Take health to heart this February

This month is Heart Health Month. It’s also Black History Month. And state health officials are drawing a connection between the two with a blunt truth: heart disease risk is highest among black people.

In Washington, high blood pressure in black people is about 40 percent higher – and the death rate of heart disease and stroke is about 20 percent higher – than for Caucasians.

High blood pressure is major cause of heart attack and stroke among black people, according to state health officials.

“You can’t change your ethnicity or family history, but what you can do is know your blood pressure numbers, get them checked regularly, and take action to keep them in a healthy range,” said Dr. Cheryl Farmer, at the state Department of Health, in a news release.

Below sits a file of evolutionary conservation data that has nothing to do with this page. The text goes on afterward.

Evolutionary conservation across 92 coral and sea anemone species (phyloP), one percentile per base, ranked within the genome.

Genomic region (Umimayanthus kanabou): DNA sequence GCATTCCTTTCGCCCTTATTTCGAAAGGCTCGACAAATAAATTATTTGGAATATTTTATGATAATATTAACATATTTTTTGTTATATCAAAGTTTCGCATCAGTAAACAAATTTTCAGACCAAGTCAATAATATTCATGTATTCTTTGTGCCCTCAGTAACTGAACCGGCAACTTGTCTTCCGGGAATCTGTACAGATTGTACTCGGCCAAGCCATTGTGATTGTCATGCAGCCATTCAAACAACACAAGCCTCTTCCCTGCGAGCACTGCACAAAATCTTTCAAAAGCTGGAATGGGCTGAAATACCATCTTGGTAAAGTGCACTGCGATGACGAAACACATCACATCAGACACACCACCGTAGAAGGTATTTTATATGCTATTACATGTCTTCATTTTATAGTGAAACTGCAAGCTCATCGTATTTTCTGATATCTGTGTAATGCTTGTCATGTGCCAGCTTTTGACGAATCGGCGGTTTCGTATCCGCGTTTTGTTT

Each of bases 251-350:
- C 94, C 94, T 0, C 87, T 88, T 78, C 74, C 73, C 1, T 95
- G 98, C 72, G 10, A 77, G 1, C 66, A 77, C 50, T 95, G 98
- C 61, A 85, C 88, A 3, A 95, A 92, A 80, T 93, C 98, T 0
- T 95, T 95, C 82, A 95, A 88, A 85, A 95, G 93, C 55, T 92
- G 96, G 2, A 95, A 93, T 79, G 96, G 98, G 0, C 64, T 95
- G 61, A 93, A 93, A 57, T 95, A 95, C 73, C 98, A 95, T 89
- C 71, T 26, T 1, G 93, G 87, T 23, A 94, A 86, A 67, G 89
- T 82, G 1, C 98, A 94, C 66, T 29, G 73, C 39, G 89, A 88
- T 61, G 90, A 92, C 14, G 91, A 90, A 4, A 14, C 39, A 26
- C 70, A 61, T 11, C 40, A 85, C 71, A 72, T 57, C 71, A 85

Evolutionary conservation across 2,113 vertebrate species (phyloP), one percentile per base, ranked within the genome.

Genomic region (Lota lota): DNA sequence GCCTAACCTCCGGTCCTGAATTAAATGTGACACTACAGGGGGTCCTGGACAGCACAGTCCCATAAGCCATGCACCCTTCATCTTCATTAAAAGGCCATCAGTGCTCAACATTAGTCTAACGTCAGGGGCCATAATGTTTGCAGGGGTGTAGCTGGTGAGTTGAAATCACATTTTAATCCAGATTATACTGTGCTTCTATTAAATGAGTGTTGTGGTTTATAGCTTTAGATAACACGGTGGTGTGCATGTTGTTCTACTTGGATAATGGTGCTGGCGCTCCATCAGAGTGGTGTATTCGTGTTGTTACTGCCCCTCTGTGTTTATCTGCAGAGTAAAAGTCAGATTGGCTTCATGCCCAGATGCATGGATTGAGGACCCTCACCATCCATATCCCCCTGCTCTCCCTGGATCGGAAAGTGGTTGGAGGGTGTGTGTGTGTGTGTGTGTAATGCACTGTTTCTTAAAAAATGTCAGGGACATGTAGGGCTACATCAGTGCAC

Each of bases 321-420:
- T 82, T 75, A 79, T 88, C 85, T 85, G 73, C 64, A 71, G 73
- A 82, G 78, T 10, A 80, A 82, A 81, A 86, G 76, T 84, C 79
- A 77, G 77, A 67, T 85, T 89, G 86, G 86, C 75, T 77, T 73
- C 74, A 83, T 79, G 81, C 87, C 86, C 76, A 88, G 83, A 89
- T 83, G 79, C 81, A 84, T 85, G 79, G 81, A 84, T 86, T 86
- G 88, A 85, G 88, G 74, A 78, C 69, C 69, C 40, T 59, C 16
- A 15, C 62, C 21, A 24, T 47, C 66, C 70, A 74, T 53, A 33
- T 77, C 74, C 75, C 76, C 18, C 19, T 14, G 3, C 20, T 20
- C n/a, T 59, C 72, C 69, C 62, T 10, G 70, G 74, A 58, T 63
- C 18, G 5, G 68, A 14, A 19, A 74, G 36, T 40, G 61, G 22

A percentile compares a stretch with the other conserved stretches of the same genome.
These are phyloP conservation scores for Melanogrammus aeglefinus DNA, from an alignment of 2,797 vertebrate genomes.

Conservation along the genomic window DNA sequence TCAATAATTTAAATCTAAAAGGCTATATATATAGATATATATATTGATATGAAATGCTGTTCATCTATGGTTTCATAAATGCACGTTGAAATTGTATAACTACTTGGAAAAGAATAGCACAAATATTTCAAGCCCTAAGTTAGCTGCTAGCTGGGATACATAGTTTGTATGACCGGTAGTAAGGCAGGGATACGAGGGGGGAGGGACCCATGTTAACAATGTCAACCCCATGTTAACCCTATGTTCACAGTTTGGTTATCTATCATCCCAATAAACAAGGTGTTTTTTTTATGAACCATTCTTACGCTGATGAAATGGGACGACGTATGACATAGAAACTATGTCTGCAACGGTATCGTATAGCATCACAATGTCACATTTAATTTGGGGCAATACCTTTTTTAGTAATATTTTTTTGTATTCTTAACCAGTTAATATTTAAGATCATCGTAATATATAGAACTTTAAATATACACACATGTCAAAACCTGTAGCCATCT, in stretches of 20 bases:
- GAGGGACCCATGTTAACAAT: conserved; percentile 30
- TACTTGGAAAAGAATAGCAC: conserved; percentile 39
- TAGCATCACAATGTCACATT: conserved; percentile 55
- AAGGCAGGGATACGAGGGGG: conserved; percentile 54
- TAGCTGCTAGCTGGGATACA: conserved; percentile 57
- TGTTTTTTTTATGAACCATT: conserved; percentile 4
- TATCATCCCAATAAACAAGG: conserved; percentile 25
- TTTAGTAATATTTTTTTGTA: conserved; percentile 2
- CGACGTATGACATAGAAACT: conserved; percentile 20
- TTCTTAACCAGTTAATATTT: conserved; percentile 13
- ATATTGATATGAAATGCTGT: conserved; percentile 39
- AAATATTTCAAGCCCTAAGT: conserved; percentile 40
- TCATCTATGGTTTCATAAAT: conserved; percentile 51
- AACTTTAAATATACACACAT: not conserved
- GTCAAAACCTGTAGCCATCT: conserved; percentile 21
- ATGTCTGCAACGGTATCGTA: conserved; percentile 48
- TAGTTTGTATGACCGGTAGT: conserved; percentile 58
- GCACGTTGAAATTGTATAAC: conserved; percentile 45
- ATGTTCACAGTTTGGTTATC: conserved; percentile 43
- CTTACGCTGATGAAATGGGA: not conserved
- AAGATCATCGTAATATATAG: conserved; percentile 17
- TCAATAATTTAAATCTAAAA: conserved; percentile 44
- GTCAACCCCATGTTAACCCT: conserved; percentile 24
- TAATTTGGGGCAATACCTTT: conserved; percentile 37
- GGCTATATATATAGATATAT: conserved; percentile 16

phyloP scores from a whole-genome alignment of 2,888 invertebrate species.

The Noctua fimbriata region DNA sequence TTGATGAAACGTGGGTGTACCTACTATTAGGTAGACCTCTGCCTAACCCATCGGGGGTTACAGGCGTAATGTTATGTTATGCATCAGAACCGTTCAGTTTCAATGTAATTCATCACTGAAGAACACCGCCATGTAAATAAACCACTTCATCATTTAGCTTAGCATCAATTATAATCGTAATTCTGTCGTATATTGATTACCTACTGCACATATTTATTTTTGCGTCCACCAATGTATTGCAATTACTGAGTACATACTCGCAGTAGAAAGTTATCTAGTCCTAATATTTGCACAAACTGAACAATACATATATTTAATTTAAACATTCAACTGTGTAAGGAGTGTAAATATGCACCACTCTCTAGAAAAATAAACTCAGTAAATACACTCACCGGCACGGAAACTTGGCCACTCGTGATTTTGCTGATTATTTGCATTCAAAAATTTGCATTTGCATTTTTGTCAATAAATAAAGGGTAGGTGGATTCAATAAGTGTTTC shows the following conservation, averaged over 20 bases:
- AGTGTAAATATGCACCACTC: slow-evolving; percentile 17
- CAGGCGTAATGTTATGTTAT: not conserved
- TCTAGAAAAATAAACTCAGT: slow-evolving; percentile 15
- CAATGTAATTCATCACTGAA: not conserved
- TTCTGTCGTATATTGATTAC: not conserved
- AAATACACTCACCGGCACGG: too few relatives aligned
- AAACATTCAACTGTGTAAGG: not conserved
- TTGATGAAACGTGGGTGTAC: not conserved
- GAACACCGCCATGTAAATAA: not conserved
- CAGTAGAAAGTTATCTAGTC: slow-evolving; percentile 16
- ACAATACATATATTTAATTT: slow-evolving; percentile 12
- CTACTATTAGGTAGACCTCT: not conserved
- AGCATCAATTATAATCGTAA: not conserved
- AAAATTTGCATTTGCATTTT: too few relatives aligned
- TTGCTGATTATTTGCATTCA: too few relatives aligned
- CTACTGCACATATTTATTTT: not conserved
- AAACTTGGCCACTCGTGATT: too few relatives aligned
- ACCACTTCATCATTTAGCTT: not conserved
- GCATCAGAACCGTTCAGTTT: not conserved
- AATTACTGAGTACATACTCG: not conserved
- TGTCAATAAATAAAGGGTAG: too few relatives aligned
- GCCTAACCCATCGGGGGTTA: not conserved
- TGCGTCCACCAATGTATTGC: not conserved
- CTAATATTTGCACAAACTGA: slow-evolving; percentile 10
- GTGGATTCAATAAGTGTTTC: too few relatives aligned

Here are some more heart truths about high blood pressure:

  • About 70 percent of people having their first heart attack have high blood pressure.
  • About 80 percent of people having their first stroke have high blood pressure.
  • About 70 percent of people with chronic heart failure have high blood pressure.
  • High blood pressure is a leading risk factor for kidney disease.


Marissa Harshman

Marissa Harshman

I'm the health reporter for The Columbian newspaper in Vancouver, Wash. I started at The Columbian -- my hometown newspaper -- in September 2009. Reach me at marissa.harshman@columbian.com or 360-735-4546.

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